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The Secret to Post-Pandemic Success

Everyone has their own definition of what success in ministry is, but I believe by almost any definition 2021 has been a huge success for the church I get to serve.

Our weekend attendance is pushing 2019 numbers and beyond.

We’ve seen more salvations and baptisms so far this year, than we did in all of 2020, and we’re on track to surpass those 2019 numbers as well.

Our giving is up over 20 percent from what was budgeted for this year, and is on track to be a record for our church.

Our staff, elders, and ministry leaders all seem to be getting along and enjoying each other.

It’s truly been one of the best years of ministry I’ve ever had the privilege of being a part of.

Yet, I’ve been hesitant to write or talk about it much because of two reasons.

  1. I realize our story is rare, and most churches are still struggling.

And

  1. I don’t know why we’re seeing all of these good things happen.

I mean it’s obviously a God thing, but that can’t be all that it is…right? 

I remember how annoyed I used to get when I would read in a book or hear a pastor say in a conference, we had no clue what we were doing, yet God brought thousands of people to us.

I always thought that was just their humble way of bragging, and yet here I am practically saying the same thing.

Well, not exactly the same thing, I think we know what we’re doing, or at least should be doing, even if we don’t always follow through with it.

And yet, even when we haven’t followed through with something, or done something well this year, it’s still seemed to work out.

I’ll give you an example. We had a goal of raising $50,000 this year to go towards some facility renovations. We did a poor job of communicating it and casting vision for it, and we ended up only raising around $25,000.

I thought that’s what we deserved for doing such a bad job with it, we’ll just have to end up borrowing the money. Only we never had to borrow any money, because our weekend giving has increased enough to cover it.

Let me give you one more example. Coming out of the pandemic, every church expert agreed that lead pastors should have a digital presence. They need to be more active engaging on social media. 

I agreed with the experts, and encouraged, actually begged my pastor to become more active. Instead, I think he became less active on social media. It just wasn’t something that he wanted to do.

Did it hurt the church? Not that I can tell so far. We’ve had new guests every week and the church has continued to grow.

So, what’s the secret to our success? 

I think God has to get a lot of credit, because He is obviously filling in the gaps of where we fall short.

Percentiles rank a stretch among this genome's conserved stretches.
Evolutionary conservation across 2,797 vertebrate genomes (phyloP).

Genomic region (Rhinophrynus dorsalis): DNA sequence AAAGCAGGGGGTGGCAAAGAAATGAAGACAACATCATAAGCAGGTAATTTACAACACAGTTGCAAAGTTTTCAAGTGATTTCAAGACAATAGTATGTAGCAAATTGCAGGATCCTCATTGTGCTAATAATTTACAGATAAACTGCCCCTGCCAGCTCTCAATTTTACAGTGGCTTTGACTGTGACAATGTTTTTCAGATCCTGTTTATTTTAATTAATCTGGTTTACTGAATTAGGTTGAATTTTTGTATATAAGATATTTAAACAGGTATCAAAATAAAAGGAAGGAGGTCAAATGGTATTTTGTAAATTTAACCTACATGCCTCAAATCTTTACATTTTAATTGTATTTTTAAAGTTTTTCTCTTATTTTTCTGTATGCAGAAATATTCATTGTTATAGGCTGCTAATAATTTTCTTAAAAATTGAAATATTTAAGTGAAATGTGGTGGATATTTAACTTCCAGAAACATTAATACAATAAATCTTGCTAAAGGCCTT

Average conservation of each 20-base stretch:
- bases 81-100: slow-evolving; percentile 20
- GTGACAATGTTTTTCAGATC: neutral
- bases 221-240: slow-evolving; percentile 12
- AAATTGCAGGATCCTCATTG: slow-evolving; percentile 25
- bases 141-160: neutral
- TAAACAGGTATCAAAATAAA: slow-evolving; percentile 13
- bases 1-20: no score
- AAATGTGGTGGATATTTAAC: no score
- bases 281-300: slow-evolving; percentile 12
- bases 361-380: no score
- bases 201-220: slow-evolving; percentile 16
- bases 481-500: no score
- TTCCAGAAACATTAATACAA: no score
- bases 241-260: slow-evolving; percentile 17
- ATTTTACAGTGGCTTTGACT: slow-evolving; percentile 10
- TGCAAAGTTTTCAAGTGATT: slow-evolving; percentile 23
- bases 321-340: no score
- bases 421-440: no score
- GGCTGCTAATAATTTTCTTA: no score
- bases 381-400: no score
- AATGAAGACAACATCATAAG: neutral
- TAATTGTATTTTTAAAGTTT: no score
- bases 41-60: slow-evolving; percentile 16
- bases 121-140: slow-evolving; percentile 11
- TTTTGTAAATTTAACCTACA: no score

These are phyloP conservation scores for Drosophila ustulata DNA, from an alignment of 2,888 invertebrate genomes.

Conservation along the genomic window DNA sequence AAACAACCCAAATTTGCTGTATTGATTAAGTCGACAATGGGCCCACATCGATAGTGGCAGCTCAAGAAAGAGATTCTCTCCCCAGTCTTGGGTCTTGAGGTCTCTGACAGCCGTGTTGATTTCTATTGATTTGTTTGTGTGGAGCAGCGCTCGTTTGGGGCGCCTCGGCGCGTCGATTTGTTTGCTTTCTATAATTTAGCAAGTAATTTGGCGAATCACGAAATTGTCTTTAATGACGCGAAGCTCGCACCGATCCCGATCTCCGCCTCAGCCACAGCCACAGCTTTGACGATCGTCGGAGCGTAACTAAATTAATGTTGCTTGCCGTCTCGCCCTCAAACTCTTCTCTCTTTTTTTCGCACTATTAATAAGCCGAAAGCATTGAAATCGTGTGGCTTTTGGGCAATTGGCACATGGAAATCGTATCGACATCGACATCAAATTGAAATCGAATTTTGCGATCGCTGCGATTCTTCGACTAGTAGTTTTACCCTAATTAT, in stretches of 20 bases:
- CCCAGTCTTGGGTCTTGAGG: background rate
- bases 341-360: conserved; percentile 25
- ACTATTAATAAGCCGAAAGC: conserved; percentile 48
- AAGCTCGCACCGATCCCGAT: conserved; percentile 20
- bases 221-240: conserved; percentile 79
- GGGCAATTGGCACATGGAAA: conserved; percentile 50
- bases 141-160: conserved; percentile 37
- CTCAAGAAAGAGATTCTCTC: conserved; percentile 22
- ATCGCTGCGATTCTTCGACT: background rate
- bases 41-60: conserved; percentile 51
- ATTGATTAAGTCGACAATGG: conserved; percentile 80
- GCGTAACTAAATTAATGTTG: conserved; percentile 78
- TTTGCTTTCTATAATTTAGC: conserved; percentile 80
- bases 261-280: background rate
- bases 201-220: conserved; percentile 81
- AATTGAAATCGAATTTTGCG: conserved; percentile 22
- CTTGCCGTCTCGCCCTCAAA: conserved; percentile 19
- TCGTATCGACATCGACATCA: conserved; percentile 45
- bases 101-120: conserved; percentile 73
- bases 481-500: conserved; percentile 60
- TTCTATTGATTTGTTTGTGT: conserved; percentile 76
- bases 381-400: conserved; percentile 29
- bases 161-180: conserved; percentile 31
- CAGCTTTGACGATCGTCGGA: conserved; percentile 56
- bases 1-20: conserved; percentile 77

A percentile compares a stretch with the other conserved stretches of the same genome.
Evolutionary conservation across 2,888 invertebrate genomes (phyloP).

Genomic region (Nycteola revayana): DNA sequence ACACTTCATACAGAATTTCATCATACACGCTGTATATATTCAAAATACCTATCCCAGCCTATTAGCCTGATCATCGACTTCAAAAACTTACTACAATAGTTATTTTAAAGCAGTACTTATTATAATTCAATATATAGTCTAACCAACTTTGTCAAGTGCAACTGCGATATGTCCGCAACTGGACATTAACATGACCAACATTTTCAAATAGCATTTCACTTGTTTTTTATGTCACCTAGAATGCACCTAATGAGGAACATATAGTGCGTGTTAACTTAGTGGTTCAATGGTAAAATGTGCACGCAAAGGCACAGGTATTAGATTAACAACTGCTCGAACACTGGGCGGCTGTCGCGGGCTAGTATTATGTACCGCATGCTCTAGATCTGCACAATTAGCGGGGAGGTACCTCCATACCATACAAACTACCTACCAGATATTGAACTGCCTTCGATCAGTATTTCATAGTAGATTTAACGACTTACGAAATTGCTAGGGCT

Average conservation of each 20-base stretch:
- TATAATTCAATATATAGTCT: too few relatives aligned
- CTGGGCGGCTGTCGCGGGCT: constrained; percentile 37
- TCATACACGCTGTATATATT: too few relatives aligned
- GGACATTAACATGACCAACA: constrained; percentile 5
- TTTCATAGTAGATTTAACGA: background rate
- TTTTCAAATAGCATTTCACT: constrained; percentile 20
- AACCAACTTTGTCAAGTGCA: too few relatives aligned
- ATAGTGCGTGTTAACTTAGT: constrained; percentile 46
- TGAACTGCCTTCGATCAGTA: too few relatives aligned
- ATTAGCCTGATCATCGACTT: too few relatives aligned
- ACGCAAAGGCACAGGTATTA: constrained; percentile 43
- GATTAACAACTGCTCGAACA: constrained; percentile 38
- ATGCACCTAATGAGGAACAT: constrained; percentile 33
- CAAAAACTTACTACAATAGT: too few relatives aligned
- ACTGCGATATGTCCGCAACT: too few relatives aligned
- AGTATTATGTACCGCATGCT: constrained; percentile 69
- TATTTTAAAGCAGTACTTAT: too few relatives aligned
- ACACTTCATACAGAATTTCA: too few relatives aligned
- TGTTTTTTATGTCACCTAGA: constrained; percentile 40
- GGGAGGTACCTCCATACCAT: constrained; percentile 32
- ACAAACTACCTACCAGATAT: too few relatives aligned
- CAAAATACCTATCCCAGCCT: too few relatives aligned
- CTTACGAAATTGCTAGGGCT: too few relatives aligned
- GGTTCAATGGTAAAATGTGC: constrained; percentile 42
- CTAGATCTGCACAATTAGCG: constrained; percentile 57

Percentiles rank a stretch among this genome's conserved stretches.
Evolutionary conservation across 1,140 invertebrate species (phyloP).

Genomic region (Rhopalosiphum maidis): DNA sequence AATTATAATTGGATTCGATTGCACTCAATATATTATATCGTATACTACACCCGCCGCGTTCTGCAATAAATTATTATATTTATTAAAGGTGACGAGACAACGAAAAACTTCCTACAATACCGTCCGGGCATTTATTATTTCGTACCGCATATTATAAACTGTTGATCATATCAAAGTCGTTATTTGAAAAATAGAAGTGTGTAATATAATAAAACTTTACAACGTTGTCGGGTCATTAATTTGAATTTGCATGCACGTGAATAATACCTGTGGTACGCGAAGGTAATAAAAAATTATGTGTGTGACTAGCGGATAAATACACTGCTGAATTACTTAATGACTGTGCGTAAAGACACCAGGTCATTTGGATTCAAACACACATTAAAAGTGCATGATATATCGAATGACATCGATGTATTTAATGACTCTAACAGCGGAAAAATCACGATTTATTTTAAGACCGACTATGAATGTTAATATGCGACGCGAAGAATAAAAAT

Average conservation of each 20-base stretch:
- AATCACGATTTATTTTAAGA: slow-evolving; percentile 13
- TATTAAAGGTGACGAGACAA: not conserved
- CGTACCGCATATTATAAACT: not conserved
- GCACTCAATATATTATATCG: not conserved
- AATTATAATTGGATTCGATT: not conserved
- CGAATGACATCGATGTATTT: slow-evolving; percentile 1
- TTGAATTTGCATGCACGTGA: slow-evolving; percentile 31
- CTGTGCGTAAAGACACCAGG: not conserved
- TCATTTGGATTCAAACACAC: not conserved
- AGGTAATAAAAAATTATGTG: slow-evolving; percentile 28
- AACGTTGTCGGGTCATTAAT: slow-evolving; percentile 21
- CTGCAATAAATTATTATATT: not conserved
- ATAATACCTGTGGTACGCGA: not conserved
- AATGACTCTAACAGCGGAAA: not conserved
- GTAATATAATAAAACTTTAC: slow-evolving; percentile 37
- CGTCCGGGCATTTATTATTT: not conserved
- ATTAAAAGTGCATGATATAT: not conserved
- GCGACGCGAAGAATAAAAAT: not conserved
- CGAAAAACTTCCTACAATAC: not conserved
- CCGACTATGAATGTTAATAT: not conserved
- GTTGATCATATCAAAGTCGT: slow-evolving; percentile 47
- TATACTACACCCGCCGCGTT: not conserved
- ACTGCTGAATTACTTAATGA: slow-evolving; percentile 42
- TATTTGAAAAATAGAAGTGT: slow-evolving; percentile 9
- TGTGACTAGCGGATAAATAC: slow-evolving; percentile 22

And then, I think we’ve gotten better in the areas that we’ve seen work for us. And what worked prior to the pandemic, is still working after the pandemic.

People are still searching for a church where they feel loved, and feel like they can belong.

They’re still searching for a church that preaches the Bible in a way they can easily understand and apply to their lives.

They’re still searching for a church that values their kids enough to make them a priority when it comes to the money spent on the ministry and the quality of people serving in the ministry.

There’s a few other things I could add, but I think the three statements above really sum up our success, and I would say most churches that are currently healthy and growing.

So, if you don’t feel successful right now, maybe it’s still because of the pandemic. That could be true for a lot of churches. For others, maybe you need to ask yourself how you’re doing in the three areas I mentioned above.

If you have any thoughts or questions, I’d love to hear from you. You can send me a message at my new Facebook page, Small Town Church XP.

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2 thoughts on “The Secret to Post-Pandemic Success

  1. Mark Sties

    Glad your church is thriving with God’s help. Awesome!

    For churches in general, I hear giving has been sustained (miraculously) but in person attendance continuing to decline. Most churches experiencing growth seem to be from transfer growth, not seekers. Our country is growing more post-Christian, post-truth all the time, and many churches talk and relate in ways that outsiders can’t begin to engage with. I just read Positively Irritating by Jon Ritner and couldn’t agree with it more. Plus Christians learn differently now. They have tons of teaching podcasts, Bible apps, small groups, affinity groups, etc. that dial in to their specific needs and work with their crazy schedules.

    I agree with you that digital needs to happen in a big way…

    Gen Z is the future of the church plus we want to reach them now. At some point ALL churches should invest in digital outreach and community regardless of how much they want it to stay a predominantly in-person Sunday morning experience. Plus, digital outreach and community keeps the discipleship process going strong the other 6 days of the week for all generations. Digital really needs to play an intentional part of the discipleship process sooner than later. And it needs dedicated resources and staff, not the leftovers. It needs a place at the planning table, not to be in a reactionary (told last) position.

    1. tds0249@gmail.com

      Mark,
      Thanks for the comment. I absolutely agree with you. Unfortunately it seems like many pastors resist digital, in the same way that many churches refused to go away from only singing hymns. You can hold on to your traditions all you want, but eventually you’re going to pay a price for it.

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